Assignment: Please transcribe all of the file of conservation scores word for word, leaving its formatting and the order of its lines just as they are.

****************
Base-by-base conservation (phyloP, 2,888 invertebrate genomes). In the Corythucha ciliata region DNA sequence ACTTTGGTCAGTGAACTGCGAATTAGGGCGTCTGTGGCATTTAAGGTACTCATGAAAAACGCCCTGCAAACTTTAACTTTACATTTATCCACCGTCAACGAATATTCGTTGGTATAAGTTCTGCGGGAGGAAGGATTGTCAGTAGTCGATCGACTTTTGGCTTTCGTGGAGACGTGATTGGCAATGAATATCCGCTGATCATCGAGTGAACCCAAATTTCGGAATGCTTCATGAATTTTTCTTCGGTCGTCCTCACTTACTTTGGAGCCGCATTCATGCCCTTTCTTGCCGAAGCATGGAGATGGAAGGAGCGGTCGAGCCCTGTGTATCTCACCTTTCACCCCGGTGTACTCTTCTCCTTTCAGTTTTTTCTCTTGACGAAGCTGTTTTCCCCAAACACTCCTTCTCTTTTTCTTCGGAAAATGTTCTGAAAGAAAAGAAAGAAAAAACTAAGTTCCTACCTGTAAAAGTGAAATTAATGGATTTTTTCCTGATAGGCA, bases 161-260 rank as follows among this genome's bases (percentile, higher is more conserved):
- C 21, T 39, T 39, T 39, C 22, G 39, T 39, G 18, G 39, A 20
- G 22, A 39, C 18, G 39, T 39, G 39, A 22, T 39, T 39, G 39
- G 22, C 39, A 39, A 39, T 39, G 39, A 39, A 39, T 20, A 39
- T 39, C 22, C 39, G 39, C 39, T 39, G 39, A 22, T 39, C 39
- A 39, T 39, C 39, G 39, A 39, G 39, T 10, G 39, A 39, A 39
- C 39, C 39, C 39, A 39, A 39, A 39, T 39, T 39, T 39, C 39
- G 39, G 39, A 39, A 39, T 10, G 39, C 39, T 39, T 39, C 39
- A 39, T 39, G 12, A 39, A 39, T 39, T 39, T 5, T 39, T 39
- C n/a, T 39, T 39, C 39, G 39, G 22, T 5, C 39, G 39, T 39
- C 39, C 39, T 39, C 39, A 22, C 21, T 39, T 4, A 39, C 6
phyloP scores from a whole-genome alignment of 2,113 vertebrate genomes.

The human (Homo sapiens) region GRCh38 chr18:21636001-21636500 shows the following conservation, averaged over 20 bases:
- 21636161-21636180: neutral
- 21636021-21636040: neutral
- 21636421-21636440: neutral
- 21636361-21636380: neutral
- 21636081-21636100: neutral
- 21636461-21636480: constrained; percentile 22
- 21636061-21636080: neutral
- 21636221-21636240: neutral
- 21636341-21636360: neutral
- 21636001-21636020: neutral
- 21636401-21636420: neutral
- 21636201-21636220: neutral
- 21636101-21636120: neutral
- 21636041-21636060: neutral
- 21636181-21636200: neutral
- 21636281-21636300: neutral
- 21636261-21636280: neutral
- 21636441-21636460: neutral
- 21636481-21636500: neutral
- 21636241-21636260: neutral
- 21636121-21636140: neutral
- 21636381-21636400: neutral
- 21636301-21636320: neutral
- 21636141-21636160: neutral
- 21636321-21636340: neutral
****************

Base-by-base conservation (phyloP, 2,888 invertebrate genomes). In the Corythucha ciliata region DNA sequence ACTTTGGTCAGTGAACTGCGAATTAGGGCGTCTGTGGCATTTAAGGTACTCATGAAAAACGCCCTGCAAACTTTAACTTTACATTTATCCACCGTCAACGAATATTCGTTGGTATAAGTTCTGCGGGAGGAAGGATTGTCAGTAGTCGATCGACTTTTGGCTTTCGTGGAGACGTGATTGGCAATGAATATCCGCTGATCATCGAGTGAACCCAAATTTCGGAATGCTTCATGAATTTTTCTTCGGTCGTCCTCACTTACTTTGGAGCCGCATTCATGCCCTTTCTTGCCGAAGCATGGAGATGGAAGGAGCGGTCGAGCCCTGTGTATCTCACCTTTCACCCCGGTGTACTCTTCTCCTTTCAGTTTTTTCTCTTGACGAAGCTGTTTTCCCCAAACACTCCTTCTCTTTTTCTTCGGAAAATGTTCTGAAAGAAAAGAAAGAAAAAACTAAGTTCCTACCTGTAAAAGTGAAATTAATGGATTTTTTCCTGATAGGCA, bases 161-260 rank as follows among this genome's bases (percentile, higher is more conserved):
- C 21, T 39, T 39, T 39, C 22, G 39, T 39, G 18, G 39, A 20
- G 22, A 39, C 18, G 39, T 39, G 39, A 22, T 39, T 39, G 39
- G 22, C 39, A 39, A 39, T 39, G 39, A 39, A 39, T 20, A 39
- T 39, C 22, C 39, G 39, C 39, T 39, G 39, A 22, T 39, C 39
- A 39, T 39, C 39, G 39, A 39, G 39, T 10, G 39, A 39, A 39
- C 39, C 39, C 39, A 39, A 39, A 39, T 39, T 39, T 39, C 39
- G 39, G 39, A 39, A 39, T 10, G 39, C 39, T 39, T 39, C 39
- A 39, T 39, G 12, A 39, A 39, T 39, T 39, T 5, T 39, T 39
- C n/a, T 39, T 39, C 39, G 39, G 22, T 5, C 39, G 39, T 39
- C 39, C 39, T 39, C 39, A 22, C 21, T 39, T 4, A 39, C 6
phyloP scores from a whole-genome alignment of 2,113 vertebrate genomes.

The human (Homo sapiens) region GRCh38 chr18:21636001-21636500 shows the following conservation, averaged over 20 bases:
- 21636161-21636180: neutral
- 21636021-21636040: neutral
- 21636421-21636440: neutral
- 21636361-21636380: neutral
- 21636081-21636100: neutral
- 21636461-21636480: constrained; percentile 22
- 21636061-21636080: neutral
- 21636221-21636240: neutral
- 21636341-21636360: neutral
- 21636001-21636020: neutral
- 21636401-21636420: neutral
- 21636201-21636220: neutral
- 21636101-21636120: neutral
- 21636041-21636060: neutral
- 21636181-21636200: neutral
- 21636281-21636300: neutral
- 21636261-21636280: neutral
- 21636441-21636460: neutral
- 21636481-21636500: neutral
- 21636241-21636260: neutral
- 21636121-21636140: neutral
- 21636381-21636400: neutral
- 21636301-21636320: neutral
- 21636141-21636160: neutral
- 21636321-21636340: neutral